Fort Pulaski

Welcome to Savannah, America's Most Beautiful City










Fort Pulaski
Stirs the Senses

by Camille Waller








The woods carry the potent scent of plant life down the trail, cutting though the trees until it meets the man-made canal lined with sour raspberries. Across the path, clumps of tiny red flowers layered atop a bed of vibrant orange ones color the ground in patches. The grass eventually gives way to seashells and the shore of a brown-sanded beach. The water of the Savannah River pushes itself across the sand in small, short waves, keeping it moist.

Fifteen miles east of Savannah, on the way to Tybee Island, lies the Civil War's Fort Pulaski that was completed in 1847. After its battle in 1862, it continues to look over the Savannah River to this day, welcoming visitors with a nature trail to enjoy before learning its history.

A tiny yellow and gray hermit crab creeps around a small brown and black bird that sits almost motionless in a puddle of muddy water, staring straight ahead with eyes connected by a band of white feathers. It reminds me of a small sparrow I saw standing just as still in the middle of the sidewalk on Broughton Street one morning. But unlike that bird, this one doesn't fly away, not even when moved from the puddle.

Bright green sea lettuce clings to a rock as the water splashes over it. High arched footprints pattern the sand just to be filled with water and eventually smoothed away. A wall of white and tan shells stands at the edge of the beach behind blocks of fibrous gray clay and in front of a line of trees. The clay in the wet sand sucks my feet down with each step. I walk quickly and lightly to avoid contributing a foot sized crater to the landscape while I'm wearing my good gym shoes. The blocks of clay grow larger and more numerous; long blades of green grass sprout up above them while root systems dangle beneath.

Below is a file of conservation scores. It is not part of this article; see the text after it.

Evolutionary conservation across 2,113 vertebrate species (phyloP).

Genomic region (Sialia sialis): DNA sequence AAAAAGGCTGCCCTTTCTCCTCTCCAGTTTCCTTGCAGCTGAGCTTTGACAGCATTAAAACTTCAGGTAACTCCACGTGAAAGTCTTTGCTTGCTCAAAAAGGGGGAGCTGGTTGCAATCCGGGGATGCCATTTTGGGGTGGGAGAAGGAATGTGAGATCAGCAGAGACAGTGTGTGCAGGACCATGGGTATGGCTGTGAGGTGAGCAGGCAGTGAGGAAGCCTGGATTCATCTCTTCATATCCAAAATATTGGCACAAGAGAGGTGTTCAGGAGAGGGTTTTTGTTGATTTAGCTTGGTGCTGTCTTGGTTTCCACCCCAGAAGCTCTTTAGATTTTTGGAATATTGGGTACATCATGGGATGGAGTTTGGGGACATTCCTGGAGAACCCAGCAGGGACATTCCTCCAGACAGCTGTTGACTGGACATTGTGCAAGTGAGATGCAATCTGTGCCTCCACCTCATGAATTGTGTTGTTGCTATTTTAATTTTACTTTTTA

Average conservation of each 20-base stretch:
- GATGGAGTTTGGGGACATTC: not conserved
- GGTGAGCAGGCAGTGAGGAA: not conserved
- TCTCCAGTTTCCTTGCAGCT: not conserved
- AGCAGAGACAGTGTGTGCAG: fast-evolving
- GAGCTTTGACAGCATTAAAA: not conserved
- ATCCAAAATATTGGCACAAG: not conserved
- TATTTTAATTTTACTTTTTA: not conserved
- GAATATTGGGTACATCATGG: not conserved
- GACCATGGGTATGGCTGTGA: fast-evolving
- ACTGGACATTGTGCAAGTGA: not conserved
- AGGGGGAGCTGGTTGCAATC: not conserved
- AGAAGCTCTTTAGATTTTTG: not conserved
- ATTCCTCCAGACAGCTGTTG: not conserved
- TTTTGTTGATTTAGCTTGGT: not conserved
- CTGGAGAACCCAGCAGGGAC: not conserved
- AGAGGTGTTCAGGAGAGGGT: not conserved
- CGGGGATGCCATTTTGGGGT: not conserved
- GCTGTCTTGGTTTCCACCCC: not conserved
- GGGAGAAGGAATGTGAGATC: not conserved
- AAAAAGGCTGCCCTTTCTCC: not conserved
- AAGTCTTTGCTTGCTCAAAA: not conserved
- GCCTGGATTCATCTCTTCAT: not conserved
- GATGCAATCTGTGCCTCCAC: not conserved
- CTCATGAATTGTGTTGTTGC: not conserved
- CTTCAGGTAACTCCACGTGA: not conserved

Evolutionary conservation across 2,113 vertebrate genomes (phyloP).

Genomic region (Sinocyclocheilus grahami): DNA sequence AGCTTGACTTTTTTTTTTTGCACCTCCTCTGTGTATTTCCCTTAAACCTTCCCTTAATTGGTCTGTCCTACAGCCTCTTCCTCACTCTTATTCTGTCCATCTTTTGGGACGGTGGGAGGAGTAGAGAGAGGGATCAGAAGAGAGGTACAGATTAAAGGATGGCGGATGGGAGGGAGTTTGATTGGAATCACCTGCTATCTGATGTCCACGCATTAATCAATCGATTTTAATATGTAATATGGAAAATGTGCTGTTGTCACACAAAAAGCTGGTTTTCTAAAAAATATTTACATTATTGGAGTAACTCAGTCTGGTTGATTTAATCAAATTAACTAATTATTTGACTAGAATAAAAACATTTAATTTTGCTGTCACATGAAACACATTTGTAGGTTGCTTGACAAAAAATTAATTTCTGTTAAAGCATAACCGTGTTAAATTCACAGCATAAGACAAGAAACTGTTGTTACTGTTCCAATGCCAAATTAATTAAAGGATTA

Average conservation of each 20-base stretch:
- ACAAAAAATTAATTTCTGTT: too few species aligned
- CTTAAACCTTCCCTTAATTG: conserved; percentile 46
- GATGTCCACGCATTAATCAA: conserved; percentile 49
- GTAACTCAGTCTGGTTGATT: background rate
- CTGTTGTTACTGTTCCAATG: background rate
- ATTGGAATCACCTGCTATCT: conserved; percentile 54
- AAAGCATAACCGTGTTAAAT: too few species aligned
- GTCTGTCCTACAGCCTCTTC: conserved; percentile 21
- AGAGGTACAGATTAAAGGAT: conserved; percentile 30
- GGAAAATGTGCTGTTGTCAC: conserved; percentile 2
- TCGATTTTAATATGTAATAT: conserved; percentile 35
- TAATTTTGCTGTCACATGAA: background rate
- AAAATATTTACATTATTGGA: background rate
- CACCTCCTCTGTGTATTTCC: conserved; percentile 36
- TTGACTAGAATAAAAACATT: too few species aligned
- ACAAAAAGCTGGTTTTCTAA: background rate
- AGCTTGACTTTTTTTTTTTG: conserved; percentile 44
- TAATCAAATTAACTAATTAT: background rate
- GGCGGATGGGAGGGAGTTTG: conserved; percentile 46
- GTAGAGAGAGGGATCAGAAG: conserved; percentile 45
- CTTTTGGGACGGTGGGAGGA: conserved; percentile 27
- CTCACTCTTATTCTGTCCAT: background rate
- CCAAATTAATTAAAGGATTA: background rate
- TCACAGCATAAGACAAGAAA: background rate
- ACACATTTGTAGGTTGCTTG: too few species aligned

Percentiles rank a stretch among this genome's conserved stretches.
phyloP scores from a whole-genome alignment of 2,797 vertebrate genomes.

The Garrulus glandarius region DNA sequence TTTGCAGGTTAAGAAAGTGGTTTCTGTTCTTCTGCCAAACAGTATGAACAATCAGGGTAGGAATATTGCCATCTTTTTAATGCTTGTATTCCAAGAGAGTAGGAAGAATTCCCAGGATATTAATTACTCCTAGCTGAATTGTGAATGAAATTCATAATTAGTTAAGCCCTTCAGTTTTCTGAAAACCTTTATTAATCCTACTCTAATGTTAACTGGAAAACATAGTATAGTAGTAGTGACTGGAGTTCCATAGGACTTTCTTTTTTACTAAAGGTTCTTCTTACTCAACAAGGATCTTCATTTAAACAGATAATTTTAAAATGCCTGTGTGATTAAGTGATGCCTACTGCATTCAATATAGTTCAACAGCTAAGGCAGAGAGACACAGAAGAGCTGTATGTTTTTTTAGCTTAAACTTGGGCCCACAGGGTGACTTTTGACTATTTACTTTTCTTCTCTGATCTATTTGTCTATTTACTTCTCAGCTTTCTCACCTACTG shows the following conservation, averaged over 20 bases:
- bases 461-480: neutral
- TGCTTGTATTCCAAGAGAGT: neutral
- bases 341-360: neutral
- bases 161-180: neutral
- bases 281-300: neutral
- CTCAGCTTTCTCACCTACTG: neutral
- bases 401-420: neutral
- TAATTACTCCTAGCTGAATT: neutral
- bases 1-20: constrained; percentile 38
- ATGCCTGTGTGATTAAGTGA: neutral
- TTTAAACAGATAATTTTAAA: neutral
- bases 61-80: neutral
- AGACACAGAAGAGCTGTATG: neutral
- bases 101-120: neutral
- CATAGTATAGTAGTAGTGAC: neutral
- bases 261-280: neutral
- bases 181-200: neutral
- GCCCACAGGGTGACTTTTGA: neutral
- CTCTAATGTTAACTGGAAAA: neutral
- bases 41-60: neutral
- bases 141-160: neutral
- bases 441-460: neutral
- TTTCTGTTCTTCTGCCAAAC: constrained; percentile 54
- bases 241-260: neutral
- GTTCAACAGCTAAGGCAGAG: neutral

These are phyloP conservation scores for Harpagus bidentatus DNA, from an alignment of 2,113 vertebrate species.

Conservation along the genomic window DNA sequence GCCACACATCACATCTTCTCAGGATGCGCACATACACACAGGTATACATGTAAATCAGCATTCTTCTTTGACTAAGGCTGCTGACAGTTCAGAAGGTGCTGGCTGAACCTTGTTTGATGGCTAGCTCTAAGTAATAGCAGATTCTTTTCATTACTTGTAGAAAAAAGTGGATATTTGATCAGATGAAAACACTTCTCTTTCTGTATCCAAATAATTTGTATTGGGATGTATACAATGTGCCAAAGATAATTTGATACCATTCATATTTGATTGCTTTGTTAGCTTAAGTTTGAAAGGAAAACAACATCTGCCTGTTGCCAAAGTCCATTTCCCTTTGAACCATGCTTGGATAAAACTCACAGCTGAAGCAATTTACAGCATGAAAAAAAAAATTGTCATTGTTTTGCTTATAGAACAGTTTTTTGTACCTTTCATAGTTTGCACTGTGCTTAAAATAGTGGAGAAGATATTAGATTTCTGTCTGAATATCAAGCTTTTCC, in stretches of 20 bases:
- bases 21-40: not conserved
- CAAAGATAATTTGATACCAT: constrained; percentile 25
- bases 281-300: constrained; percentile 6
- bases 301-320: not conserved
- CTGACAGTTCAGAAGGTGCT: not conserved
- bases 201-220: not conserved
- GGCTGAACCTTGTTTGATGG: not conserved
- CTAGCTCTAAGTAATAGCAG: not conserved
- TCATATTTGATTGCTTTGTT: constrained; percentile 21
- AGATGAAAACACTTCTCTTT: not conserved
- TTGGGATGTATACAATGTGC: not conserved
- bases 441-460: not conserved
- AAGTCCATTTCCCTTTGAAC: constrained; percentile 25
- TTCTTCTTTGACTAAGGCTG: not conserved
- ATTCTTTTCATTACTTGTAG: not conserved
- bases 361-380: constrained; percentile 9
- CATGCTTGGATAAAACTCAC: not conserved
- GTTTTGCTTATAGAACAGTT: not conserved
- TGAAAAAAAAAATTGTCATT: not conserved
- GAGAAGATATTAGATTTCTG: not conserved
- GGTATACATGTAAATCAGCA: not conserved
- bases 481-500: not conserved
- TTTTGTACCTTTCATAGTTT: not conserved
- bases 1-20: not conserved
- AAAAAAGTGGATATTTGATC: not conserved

A winged insect writhes as it falls off a gray aquarium-sized archway splashed with dull metallic color. I kneel and poke at its solid form, trying to determine whether it is natural or man made.

The mud swallows my feet up faster and it is time to leave the beach. Crabs scatter as I make my way through the final stretch of mud and back to the solid path.

I look ahead past Battery Hawbright, to a forest of sugarberry, wax myrtle, and red bay and cedar trees; toward the visitor's center and Fort Pulaski; toward the tour guide in the blue Union uniform and the class of shrieking girls and boys who haven't gotten their voices yet; away from the cool mud, the calming sound of water washing over sand, and the smell of salt that flavors the air less and less with each step away from the beach.

A little alligator floats around in the moat surrounding the fort and a group of older tourists pour in for the guided tour. Park Ranger Calhoun stands between two tall trees in his blue slacks and red plaid shirt, his navy blue, gold-buttoned Union jacket and hat and shiny-rimmed sunglasses not quite matching. He addresses the gray-haired audience filling the benches in front of him with various facts about the fort and its battle.

The sound of the giant American flag waving overhead beats my eardrums while I take note that the red brick fort's foundation is made of wood and preserved by the salty water running through the area.

The sunshine lights and warms all but the dark, cool spiral stairways and windowless rooms built into the fort and people get lost in the dimly lit system of tunnels out front, pointing at and following the young gator when they finally emerge while chaperones yell at a class of teen-aged children to return to the bus.

As the crowd dissipates, I think of the empty beach, the land right across its waters, the cute little crabs rushing here and there with their sideways walks, the carnivorous clay sand that tries to eat feet, the scented woods that led me to it all, and I find myself wanting to go take that little archway as a souvenir for my turtle.

Fort Pulaski is open almost year-round from 9 am to 5 pm, and until 7 pm in the summer. The entrance fee is $3 for anyone older than 15 and there are group rates offered for groups of tourists. A park pass can be purchased for 10 dollars which will waive the entrance fee for all passengers in a non-commercial vehicle. Best of all, Fort Pulaski welcomes all leashed, well-behaved pets, providing a day of fun for the entire family.

Questions? Comments?

photos by Heather Young











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